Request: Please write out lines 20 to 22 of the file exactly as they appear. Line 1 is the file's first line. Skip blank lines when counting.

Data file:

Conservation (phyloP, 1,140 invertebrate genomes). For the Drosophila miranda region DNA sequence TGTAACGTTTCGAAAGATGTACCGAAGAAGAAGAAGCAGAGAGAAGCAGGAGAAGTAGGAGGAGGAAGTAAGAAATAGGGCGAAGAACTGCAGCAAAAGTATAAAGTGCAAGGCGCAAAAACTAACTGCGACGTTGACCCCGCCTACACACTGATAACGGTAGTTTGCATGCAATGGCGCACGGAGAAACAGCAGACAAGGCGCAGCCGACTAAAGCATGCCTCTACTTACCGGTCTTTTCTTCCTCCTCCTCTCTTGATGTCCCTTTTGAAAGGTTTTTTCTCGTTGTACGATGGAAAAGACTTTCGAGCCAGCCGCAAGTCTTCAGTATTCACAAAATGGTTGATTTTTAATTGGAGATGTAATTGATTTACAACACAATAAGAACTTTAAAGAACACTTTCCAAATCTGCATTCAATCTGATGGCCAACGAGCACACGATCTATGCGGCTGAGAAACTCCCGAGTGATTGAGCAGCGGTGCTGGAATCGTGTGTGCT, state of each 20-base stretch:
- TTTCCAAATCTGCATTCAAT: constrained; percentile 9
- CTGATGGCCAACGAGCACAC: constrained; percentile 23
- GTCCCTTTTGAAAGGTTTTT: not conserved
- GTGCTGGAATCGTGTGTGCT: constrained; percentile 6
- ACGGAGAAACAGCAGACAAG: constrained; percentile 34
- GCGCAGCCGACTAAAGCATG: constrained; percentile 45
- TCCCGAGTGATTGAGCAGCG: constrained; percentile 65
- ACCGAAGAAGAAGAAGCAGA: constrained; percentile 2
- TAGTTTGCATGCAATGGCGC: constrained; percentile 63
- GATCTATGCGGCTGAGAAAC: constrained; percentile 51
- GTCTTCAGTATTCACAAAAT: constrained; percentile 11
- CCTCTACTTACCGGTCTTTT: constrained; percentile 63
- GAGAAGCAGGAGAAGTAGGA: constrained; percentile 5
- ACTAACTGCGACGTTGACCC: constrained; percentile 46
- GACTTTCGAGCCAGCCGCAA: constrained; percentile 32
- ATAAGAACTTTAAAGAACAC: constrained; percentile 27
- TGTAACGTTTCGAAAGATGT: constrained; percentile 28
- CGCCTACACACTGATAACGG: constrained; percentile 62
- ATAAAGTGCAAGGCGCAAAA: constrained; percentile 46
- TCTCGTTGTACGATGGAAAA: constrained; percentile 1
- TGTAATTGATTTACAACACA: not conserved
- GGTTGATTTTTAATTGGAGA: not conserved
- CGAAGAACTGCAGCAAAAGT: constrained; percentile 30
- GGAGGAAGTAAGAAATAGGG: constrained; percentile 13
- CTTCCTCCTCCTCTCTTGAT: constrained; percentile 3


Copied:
- ATAAAGTGCAAGGCGCAAAA: constrained; percentile 46
- TCTCGTTGTACGATGGAAAA: constrained; percentile 1
- TGTAATTGATTTACAACACA: not conserved